Nov 6, 2014 | Featured Web Article

Is There a Snowbird at Your Feeder?

Dark-eyed juncos are often called "snowbirds" because they seem to show up at our feeders and in our backyards at the same time as the first snows begin falling over much of the country.
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Most Americans are familiar with the dark-eyed junco. Even those who don't watch birds often have probably noticed these common gray-and-white birds in their backyards. Dark-eyed juncos are often called "snowbirds" because they seem to show up at our feeders and in our backyards at the same time as the first snows begin falling over much of the country. For many of us, winter is the only time we have dark-eyed juncos around. They form large flocks in backyards, parks, and pastures, and along rural roadsides and woodland edges in just about every corner of the United States except southern Florida. Watch for the flash of white from their tail feathers as they dart between brush piles or scatter from feeding on the ground beneath a bird feeder.

How Can I Identify It?

Juncos are medium-sized sparrows (6 ¼ inches long), but unlike most sparrows, their plumage lacks streaking. Dark gray above and white below (or "gray skies above, snow below"), the junco has a cone-shaped, pinkish bill and flashes its white outer tail feathers in flight. Male juncos in the East are a darker gray than the brownish-overall females. Western juncos show a variety of plumage colors, and many of these color forms were considered separate species until recently. Now they are all lumped into a single species: dark-eyed junco. Juncos make a variety of sounds, all of them high-pitched tinkling trills, especially when flushed from cover. Their songs are very similar to those of the chipping sparrow—sometimes it's difficult to tell the two species apart when you can't see the singer.

Where Can I Find It?

These birds can be found throughout most of North America at some point in the year. In winter they can be found in every state. Look for them in brushy areas, fields, and, of course, in your backyard. They are often seen scratching through leaf litter, grass, or snow when looking for food. In spring, most juncos retreat to the far-north woods of Canada to breed, though the New England states and some areas in the West have juncos year-round. Spring migration begins as early as March and continues through early June. Fall migration occurs from mid-August through October.

What Can I Feed or Do to Attract It?

Juncos find their food on the ground, so in backyards they tend to hang around beneath bird feeders, picking through dropped seeds. They love white millet, which is found in most mixed wild birdseed blends and can also be purchased separately. Place some millet on a platform feeder or directly on the ground for best results. Another effective way to attract juncos is by building a brush pile near your feeding station. In spring and summer, juncos shift their diet from seeds to mostly insects, including caterpillars, grasshoppers, and spiders, and berries.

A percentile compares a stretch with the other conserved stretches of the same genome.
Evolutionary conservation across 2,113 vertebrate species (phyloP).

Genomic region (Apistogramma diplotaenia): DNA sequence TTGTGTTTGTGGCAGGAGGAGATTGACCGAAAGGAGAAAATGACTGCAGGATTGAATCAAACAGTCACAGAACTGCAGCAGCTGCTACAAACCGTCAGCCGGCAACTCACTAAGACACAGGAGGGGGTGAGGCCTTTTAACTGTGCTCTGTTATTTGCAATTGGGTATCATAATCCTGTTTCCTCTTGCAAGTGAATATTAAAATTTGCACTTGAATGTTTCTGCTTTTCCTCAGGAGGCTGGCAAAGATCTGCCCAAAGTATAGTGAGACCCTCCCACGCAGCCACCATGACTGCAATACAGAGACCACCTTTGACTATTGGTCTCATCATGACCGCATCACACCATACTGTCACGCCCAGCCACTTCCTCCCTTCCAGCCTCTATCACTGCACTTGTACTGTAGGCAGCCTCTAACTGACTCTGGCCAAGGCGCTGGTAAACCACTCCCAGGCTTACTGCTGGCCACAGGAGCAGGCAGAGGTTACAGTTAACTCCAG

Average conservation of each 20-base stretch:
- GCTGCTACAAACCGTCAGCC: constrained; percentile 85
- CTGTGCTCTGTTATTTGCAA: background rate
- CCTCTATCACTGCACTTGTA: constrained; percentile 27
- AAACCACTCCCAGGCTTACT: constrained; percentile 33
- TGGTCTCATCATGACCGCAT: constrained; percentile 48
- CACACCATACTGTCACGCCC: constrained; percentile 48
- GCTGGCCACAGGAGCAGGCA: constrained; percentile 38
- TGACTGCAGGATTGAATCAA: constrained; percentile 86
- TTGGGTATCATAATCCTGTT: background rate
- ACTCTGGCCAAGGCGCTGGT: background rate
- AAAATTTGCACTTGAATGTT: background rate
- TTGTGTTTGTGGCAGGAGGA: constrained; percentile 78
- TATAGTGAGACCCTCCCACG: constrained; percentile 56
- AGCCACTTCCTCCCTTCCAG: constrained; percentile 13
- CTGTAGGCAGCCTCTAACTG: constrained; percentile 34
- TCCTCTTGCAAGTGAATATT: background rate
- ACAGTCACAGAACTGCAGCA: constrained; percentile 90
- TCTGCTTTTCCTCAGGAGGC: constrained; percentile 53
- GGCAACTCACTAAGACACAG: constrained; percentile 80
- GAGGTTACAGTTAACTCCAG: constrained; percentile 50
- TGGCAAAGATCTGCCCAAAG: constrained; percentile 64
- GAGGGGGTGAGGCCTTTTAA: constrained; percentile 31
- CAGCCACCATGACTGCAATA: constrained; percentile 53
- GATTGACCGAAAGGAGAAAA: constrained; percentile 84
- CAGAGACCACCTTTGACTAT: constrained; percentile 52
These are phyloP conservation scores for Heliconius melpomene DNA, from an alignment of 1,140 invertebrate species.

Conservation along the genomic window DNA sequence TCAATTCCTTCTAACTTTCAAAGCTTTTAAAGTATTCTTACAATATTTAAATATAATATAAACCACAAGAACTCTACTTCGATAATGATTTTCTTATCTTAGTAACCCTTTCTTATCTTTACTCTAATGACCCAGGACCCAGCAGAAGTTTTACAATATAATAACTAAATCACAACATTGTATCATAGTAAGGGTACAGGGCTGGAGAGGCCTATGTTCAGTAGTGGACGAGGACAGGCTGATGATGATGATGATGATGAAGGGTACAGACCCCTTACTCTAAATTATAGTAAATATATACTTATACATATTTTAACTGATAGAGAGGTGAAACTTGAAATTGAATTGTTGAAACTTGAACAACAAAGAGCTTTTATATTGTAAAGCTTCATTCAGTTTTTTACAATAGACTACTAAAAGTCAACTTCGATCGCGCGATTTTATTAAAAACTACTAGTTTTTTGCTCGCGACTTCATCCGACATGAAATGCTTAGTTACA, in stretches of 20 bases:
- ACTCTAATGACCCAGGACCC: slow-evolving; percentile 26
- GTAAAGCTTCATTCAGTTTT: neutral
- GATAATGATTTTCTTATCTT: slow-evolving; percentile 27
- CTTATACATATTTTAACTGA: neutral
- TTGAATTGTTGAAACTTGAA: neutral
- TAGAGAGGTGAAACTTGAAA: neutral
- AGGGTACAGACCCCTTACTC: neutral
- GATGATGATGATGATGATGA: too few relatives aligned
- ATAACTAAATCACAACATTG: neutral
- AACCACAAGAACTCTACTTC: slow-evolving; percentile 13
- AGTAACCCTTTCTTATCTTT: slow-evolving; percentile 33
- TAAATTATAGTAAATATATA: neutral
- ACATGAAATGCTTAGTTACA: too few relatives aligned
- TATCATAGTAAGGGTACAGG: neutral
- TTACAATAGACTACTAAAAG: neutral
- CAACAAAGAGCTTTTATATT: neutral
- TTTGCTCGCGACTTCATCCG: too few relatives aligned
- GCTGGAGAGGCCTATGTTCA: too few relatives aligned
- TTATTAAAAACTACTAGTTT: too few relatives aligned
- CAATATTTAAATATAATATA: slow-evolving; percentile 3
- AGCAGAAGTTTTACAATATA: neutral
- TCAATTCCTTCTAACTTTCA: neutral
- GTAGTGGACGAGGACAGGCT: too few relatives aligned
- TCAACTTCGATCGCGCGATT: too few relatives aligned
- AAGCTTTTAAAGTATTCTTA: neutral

Where Does It Nest?

The junco's nest is a simple, open cup of grasses and leaves, loosely woven and lined with finer grasses, fur, or feathers. Nests are normally located on the ground in a concealed spot and built by the female. She incubates her three to five eggs for almost two weeks; the male helps with feeding chores once the young hatch. Within two weeks the young birds leave the nest, and the parents are free to start another brood if the season permits.

Excerpted from the regional backyard guidebooks by Bill Thompson, III, and the editors of Bird Watcher's Digest. View the entire series in our nature shop »



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  • I am excited to have my daughter’s tree this year, since my landlord has removed the lovely yew next to my patio, which was the only shelter for birds at my feeder.
    by pmalcpoet, Mon, 20 Dec 2021
  • Goldfinches will continue as long as Swiss chard is available. I'm watching one eating chard right now (mid-November in Vermont).
    by Brian Tremback, Sun, 14 Nov 2021
  • Birds are on the decline though sunflowers are rarely touched and for weeks hardly .eaten. I'll try a few sparing nuts on the table and a fat ball broken for jackdaws and tits but mealworms were a summer favourite being my go to choice
    by Paul Harabaras, Thu, 04 Nov 2021
  • I’ve been enjoying goldfinches eating coneflower/ echinacea seeds in my new pollinator garden! I will leave the plants out all winter for them if the seeds keep that long? Or should I deadhead and put them in a dry area? Im in CT and thought they migrated, but didn’t know they put in winter coats! What do they eat in winter without bird feeders?
    by Anne Sheffield, Sat, 04 Sep 2021
  • Hi Gary, I will pass your question along to Birdsquatch next time I see him. He knows infinitely more about nocturnal wildlife than I do. Where do you live? That's pretty important in figuring out the answer. But the thief could be raccoons, deer, or flying squirrels. Do you live in the woods? Are there trees near your feeder, or must the culprit climb a shepherd's hook or pole? Dawn Hewitt, Watching Backyard Birds
    by Dawn Hewitt, Mon, 30 Aug 2021